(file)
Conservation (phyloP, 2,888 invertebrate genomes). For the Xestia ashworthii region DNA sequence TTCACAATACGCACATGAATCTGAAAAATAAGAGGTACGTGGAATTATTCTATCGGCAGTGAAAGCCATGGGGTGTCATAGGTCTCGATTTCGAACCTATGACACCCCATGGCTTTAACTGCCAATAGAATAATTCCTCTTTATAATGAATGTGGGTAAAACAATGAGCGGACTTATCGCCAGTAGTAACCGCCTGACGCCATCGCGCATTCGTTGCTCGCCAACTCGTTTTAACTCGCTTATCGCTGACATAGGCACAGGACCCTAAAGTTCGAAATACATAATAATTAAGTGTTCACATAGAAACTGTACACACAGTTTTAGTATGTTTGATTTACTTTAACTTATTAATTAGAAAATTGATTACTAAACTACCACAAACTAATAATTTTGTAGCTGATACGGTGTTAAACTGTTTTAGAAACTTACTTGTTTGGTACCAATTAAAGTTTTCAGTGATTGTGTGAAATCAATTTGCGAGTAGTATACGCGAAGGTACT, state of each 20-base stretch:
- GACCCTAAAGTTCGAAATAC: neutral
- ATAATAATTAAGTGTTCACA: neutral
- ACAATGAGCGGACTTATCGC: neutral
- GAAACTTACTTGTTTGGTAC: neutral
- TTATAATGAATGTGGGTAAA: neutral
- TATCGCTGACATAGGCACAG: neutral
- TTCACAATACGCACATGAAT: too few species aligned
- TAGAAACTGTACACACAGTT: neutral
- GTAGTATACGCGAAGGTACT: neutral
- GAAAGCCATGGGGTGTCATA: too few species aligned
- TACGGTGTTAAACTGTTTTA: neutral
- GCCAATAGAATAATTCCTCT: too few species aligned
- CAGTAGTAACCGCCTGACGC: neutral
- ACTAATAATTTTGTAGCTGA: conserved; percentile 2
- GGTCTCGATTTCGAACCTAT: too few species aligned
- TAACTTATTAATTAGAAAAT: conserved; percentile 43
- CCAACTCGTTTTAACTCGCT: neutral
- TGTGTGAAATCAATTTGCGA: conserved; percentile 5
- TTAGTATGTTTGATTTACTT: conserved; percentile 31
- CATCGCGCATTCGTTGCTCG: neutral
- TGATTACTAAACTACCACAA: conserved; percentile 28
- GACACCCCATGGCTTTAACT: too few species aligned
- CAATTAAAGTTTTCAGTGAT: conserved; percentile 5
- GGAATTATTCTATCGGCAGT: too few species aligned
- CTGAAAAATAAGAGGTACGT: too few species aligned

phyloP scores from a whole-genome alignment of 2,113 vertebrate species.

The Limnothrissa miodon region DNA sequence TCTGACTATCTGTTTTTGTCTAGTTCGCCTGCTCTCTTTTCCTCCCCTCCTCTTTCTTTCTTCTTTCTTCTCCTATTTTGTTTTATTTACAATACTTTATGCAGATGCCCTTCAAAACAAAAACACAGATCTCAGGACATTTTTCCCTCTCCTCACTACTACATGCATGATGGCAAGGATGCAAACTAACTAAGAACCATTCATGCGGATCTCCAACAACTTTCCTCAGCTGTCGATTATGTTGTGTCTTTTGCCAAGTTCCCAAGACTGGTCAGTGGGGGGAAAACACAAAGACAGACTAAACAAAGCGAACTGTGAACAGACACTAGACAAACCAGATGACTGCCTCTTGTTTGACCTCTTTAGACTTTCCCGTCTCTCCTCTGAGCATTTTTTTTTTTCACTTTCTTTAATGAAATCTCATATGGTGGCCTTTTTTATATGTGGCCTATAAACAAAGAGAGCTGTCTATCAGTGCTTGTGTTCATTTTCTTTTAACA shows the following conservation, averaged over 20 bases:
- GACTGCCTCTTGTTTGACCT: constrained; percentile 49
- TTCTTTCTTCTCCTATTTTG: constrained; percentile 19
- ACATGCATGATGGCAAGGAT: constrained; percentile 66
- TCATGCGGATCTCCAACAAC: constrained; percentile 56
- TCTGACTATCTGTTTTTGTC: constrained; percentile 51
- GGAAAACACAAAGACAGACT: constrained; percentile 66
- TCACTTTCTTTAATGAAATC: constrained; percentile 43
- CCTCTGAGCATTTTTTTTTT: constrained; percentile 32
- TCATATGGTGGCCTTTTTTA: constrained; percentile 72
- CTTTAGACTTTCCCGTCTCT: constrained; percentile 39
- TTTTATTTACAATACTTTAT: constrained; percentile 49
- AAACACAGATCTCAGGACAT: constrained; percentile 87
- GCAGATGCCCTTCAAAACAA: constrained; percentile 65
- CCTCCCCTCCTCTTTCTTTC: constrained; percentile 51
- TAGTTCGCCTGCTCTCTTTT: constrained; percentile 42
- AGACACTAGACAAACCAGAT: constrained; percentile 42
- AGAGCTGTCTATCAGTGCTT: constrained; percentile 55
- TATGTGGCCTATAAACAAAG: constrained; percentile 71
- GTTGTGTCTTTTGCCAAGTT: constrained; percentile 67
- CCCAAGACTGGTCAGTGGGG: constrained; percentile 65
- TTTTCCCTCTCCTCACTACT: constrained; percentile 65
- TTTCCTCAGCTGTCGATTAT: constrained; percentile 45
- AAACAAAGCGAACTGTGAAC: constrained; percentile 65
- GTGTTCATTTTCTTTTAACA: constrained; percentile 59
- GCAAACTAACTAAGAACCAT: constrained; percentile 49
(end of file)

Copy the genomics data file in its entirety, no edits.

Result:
Conservation (phyloP, 2,888 invertebrate genomes). For the Xestia ashworthii region DNA sequence TTCACAATACGCACATGAATCTGAAAAATAAGAGGTACGTGGAATTATTCTATCGGCAGTGAAAGCCATGGGGTGTCATAGGTCTCGATTTCGAACCTATGACACCCCATGGCTTTAACTGCCAATAGAATAATTCCTCTTTATAATGAATGTGGGTAAAACAATGAGCGGACTTATCGCCAGTAGTAACCGCCTGACGCCATCGCGCATTCGTTGCTCGCCAACTCGTTTTAACTCGCTTATCGCTGACATAGGCACAGGACCCTAAAGTTCGAAATACATAATAATTAAGTGTTCACATAGAAACTGTACACACAGTTTTAGTATGTTTGATTTACTTTAACTTATTAATTAGAAAATTGATTACTAAACTACCACAAACTAATAATTTTGTAGCTGATACGGTGTTAAACTGTTTTAGAAACTTACTTGTTTGGTACCAATTAAAGTTTTCAGTGATTGTGTGAAATCAATTTGCGAGTAGTATACGCGAAGGTACT, state of each 20-base stretch:
- GACCCTAAAGTTCGAAATAC: neutral
- ATAATAATTAAGTGTTCACA: neutral
- ACAATGAGCGGACTTATCGC: neutral
- GAAACTTACTTGTTTGGTAC: neutral
- TTATAATGAATGTGGGTAAA: neutral
- TATCGCTGACATAGGCACAG: neutral
- TTCACAATACGCACATGAAT: too few species aligned
- TAGAAACTGTACACACAGTT: neutral
- GTAGTATACGCGAAGGTACT: neutral
- GAAAGCCATGGGGTGTCATA: too few species aligned
- TACGGTGTTAAACTGTTTTA: neutral
- GCCAATAGAATAATTCCTCT: too few species aligned
- CAGTAGTAACCGCCTGACGC: neutral
- ACTAATAATTTTGTAGCTGA: conserved; percentile 2
- GGTCTCGATTTCGAACCTAT: too few species aligned
- TAACTTATTAATTAGAAAAT: conserved; percentile 43
- CCAACTCGTTTTAACTCGCT: neutral
- TGTGTGAAATCAATTTGCGA: conserved; percentile 5
- TTAGTATGTTTGATTTACTT: conserved; percentile 31
- CATCGCGCATTCGTTGCTCG: neutral
- TGATTACTAAACTACCACAA: conserved; percentile 28
- GACACCCCATGGCTTTAACT: too few species aligned
- CAATTAAAGTTTTCAGTGAT: conserved; percentile 5
- GGAATTATTCTATCGGCAGT: too few species aligned
- CTGAAAAATAAGAGGTACGT: too few species aligned

phyloP scores from a whole-genome alignment of 2,113 vertebrate species.

The Limnothrissa miodon region DNA sequence TCTGACTATCTGTTTTTGTCTAGTTCGCCTGCTCTCTTTTCCTCCCCTCCTCTTTCTTTCTTCTTTCTTCTCCTATTTTGTTTTATTTACAATACTTTATGCAGATGCCCTTCAAAACAAAAACACAGATCTCAGGACATTTTTCCCTCTCCTCACTACTACATGCATGATGGCAAGGATGCAAACTAACTAAGAACCATTCATGCGGATCTCCAACAACTTTCCTCAGCTGTCGATTATGTTGTGTCTTTTGCCAAGTTCCCAAGACTGGTCAGTGGGGGGAAAACACAAAGACAGACTAAACAAAGCGAACTGTGAACAGACACTAGACAAACCAGATGACTGCCTCTTGTTTGACCTCTTTAGACTTTCCCGTCTCTCCTCTGAGCATTTTTTTTTTTCACTTTCTTTAATGAAATCTCATATGGTGGCCTTTTTTATATGTGGCCTATAAACAAAGAGAGCTGTCTATCAGTGCTTGTGTTCATTTTCTTTTAACA shows the following conservation, averaged over 20 bases:
- GACTGCCTCTTGTTTGACCT: constrained; percentile 49
- TTCTTTCTTCTCCTATTTTG: constrained; percentile 19
- ACATGCATGATGGCAAGGAT: constrained; percentile 66
- TCATGCGGATCTCCAACAAC: constrained; percentile 56
- TCTGACTATCTGTTTTTGTC: constrained; percentile 51
- GGAAAACACAAAGACAGACT: constrained; percentile 66
- TCACTTTCTTTAATGAAATC: constrained; percentile 43
- CCTCTGAGCATTTTTTTTTT: constrained; percentile 32
- TCATATGGTGGCCTTTTTTA: constrained; percentile 72
- CTTTAGACTTTCCCGTCTCT: constrained; percentile 39
- TTTTATTTACAATACTTTAT: constrained; percentile 49
- AAACACAGATCTCAGGACAT: constrained; percentile 87
- GCAGATGCCCTTCAAAACAA: constrained; percentile 65
- CCTCCCCTCCTCTTTCTTTC: constrained; percentile 51
- TAGTTCGCCTGCTCTCTTTT: constrained; percentile 42
- AGACACTAGACAAACCAGAT: constrained; percentile 42
- AGAGCTGTCTATCAGTGCTT: constrained; percentile 55
- TATGTGGCCTATAAACAAAG: constrained; percentile 71
- GTTGTGTCTTTTGCCAAGTT: constrained; percentile 67
- CCCAAGACTGGTCAGTGGGG: constrained; percentile 65
- TTTTCCCTCTCCTCACTACT: constrained; percentile 65
- TTTCCTCAGCTGTCGATTAT: constrained; percentile 45
- AAACAAAGCGAACTGTGAAC: constrained; percentile 65
- GTGTTCATTTTCTTTTAACA: constrained; percentile 59
- GCAAACTAACTAAGAACCAT: constrained; percentile 49